Updated by Lincoln Olson
There's a fundamental problem with analyst ratings: Which stocks ratings should we pay attention to?
If Richard Davis marks a stock you own as a "Strong Sell", should you sell it? Should you hold it? Should you buy more?
And who the heck is Richard Davis!?
For a complete answer to these questions, check out this blog post: How to Use Analyst Stock Ratings to Buy/Hold/Sell.
The problem with analyst stock ratings
Let's say you own stock ABC.
Kyle Mikson, an analyst who covers ABC, just marked it as a Strong Buy. Richard Davis, on the other hand, marked it as a Strong Sell.
Both analysts can't be right.
Who do you listen to? Which analyst is right? Should you buy, hold, or sell ABC?
The problem with analyst stock ratings is we don't know which analysts to pay attention to and which ones we should ignore.
Why we built Top Analysts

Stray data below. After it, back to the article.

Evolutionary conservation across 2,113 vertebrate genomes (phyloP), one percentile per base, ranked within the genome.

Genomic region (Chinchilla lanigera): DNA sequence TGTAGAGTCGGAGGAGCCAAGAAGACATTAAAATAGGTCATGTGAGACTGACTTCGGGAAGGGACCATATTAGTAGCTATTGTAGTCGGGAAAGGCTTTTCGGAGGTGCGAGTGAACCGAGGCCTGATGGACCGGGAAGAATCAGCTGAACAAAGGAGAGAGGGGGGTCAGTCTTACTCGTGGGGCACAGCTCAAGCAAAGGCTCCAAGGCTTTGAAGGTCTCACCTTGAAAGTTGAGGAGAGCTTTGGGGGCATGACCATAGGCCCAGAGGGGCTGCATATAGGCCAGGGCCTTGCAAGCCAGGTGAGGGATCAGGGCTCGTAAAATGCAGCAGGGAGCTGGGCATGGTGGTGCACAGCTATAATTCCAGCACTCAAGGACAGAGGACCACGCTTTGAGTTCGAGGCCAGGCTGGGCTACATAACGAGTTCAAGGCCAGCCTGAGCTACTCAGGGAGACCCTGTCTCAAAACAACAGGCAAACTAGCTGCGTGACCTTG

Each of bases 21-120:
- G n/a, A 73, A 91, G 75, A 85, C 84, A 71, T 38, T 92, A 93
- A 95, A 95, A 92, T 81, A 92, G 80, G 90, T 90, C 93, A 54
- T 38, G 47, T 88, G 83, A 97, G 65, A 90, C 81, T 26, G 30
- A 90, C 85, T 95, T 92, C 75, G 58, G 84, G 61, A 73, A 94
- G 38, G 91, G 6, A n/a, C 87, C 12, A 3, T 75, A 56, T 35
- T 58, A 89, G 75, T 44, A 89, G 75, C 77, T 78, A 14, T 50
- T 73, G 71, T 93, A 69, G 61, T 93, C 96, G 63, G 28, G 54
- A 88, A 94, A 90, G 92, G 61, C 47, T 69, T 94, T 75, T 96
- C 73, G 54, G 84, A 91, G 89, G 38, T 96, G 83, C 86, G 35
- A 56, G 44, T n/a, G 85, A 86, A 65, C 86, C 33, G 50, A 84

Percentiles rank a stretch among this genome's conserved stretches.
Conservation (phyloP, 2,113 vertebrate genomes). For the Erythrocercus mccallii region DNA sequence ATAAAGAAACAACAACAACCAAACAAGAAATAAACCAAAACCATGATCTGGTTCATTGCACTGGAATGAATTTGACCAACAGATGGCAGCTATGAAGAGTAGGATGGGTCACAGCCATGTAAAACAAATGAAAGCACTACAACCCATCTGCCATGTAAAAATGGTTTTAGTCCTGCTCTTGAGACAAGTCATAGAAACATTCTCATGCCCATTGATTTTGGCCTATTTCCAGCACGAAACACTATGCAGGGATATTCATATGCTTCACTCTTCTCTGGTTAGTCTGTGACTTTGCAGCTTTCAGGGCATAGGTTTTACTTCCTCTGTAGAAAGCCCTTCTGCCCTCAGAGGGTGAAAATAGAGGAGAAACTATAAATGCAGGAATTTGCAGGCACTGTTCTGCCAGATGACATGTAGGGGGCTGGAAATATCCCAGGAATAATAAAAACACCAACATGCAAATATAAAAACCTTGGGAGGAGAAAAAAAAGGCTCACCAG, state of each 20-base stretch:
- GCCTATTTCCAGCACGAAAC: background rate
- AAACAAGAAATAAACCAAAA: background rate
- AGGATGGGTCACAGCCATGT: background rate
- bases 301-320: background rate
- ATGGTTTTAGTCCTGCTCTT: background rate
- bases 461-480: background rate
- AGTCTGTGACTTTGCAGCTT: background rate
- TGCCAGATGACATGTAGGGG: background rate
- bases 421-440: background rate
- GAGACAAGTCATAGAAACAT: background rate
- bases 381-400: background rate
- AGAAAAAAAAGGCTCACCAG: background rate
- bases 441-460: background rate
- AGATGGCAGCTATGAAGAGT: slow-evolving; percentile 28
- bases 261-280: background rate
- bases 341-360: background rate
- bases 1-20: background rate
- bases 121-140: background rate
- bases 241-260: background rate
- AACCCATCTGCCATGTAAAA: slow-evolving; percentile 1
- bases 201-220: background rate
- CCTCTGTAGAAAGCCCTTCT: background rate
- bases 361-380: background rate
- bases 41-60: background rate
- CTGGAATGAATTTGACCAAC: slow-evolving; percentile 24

WallStreetZen tracks historical analyst recommendations so we can identify the top-performing analysts on Wall Street.
By identifying the top 1% of analysts (based on average return, win rate, and frequency), you can get stock ideas and forecasts by proven performers.
What that means for you: You no longer need to blindly follow or ignore analyst buy/sell/hold recommendations. Look up the analyst and see if their forecasts are worth their salt.
Sorry Kyle, but I'm probably going to do the opposite of whatever you recommend.
Start using Top Analysts today.
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